This book was such a pleasant surprise!  I bought it last year (another product of the panic that ensued when Borders closed) and forgot about it.  While I was rearranging my bookshelves a couple of weeks ago I found it and decided to give it a go.  I wasn't expecting much, and I couldn't have been more pleased that I was wrong.  This was a fun and enjoyable read from the first to the last page.  The characters were well-developed and diverse and the story, while familiar, was so well-formed that I finished the book in less than 24 hours.  I love a good old-fashioned ghost story and Alender did a great job of bringing the classic haunted house to a YA book.


Alexis!  I love the main character.  She's such a sad character at first.  Her parents don't understand her (welcome to being a teenager), her little sister is klingy and she has zero friends, in fact everyone at her school is afraid of her.  As the book progresses she matures and begins to realize that the stigma she has attached to other groups of kids at her school (e.g.  the cheerleaders, the preps and the jocks) may not be well-founded.  The author uses Alexis to get across the message that people are not stereotypes, but individuals.  There were times during this book where I forgot I was reading a horror story because the coming-of-age aspect of the book was so strong.  That being said, Alexis maintains her weirdness and individuality through the book.  She doesn't have to assimilate to be accepted and as cliche` as that may sound, that is not a message that got through to me all of the time in high school.  Alexis's love and compassion for her obsessive, strange younger sister is also very sweet and that relationship and her need to save her sister drives the entire plot of the story.  The supporting characters are also well-developed and those relationships don't seem forced or fabricated for the purpose of the message of the book.  The best part about the book, though, is that it is actually really scary, and not in the headless-corpses-with-bloody-stumps-for-hands way, in the best way: psychological and subtle.  There were times in the story where Alexis was talking to her sister and about half way through the conversation you realize it isn't her sister at all.   Little things like that mad this book super creepy in the best possible way.


There really isn't anything that stands out to me as a dislike except maybe that the romantic aspect of the book could have been explored a bit more.  There is an absolutely adorable guy, Carter, who doesn't get nearly the amount of page time he deserves, at least according to me.  Maybe he'll play a bigger role in the next book (fingers crossed).  The only reason I didn't give this book 5 stars is because, while it was fun, it wasn't groundbreaking.  It's just a good old fashioned ghost story.  There aren't really any new concepts here and it isn't profound.  But I think that's part of what makes it so enjoyable.  It's a good lazy read.  The over-arching concepts (family, acceptance, teen angst, etc.) aren't hard to grasp so the reader can kind of sit back and relax and get a little spooked.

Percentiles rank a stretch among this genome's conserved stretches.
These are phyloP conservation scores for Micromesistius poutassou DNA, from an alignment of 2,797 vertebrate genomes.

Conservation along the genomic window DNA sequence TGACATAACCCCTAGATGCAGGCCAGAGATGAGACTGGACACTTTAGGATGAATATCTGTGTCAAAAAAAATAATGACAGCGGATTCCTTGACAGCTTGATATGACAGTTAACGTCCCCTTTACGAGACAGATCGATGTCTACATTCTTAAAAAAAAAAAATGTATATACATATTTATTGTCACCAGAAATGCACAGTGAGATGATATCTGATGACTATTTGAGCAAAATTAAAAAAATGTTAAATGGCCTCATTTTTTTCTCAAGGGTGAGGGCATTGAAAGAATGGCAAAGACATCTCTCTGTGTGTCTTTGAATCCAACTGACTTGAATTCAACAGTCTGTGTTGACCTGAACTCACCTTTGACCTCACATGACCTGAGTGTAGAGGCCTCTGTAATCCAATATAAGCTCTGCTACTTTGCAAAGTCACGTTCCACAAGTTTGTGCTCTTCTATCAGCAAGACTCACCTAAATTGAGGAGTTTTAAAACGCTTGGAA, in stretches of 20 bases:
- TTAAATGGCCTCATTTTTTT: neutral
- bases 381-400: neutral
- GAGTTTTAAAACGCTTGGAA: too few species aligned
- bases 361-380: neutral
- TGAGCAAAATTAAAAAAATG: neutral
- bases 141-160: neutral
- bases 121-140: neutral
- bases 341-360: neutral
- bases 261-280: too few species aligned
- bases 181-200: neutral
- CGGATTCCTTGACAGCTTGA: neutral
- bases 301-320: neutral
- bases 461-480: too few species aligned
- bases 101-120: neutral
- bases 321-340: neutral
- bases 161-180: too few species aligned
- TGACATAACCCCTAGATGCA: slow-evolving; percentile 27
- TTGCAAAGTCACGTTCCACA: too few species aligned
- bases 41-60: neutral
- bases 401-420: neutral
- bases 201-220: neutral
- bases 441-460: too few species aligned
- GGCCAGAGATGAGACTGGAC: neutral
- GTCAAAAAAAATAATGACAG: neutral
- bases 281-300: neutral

Oh my god.  This is one of the creepiest covers I've seen in a long time.  You can't even see her face!  I literally had to flip this book over so it was cover down on my nightstand at night  (I'm a giant baby).  But really, it's just so creepy and for some reason her feet are what creep me out the most!  As a pasty white person myself, I can promise you we aren't all vampires or ghosts, but there's just something very ethereal about this image while feeling very aggressive at the same time.  

So basically, I haven't shut up about this book since I finished it and I probably won't for awhile.  I also didn't realize until very recently that it is part of a series.  This got me so excited that I nearly bought the second one right away before I realized I have a car payment due tomorrow and that money should really stay in the bank for the moment.  I would definitely recommend this book to horror fans.  And if you happen to be sitting in your giant old Victorian house on a gray day with nothing to do, you can't go wrong picking up this book.  

Tuesday, May 22, 2012

Weigh In Wednesday (2)

Weigh In Wednesday is a weekly meme hosted by Lauren over at Epilogue.

This weeks topic:  Novellas vs. Anthologies

Hmm, for me this is really tough.  Mostly, because I don't really read either usually.  That's not to say I wouldn't, I just don't have that much experience.  I suppose I would have to go with novellas because they usually continue a story that I'm already familiar with.  If I really love a series, I will definitely read a novella associated with it.  I've never been into short stories so anthologies don't usually appeal to me unless the topic is crazy interesting.  One anthology I have been dying to read though is Enthralled , mostly because I love some of the authors that have contributed.  Let me know which you prefer and make sure to sign up for WIW over at Epilogue.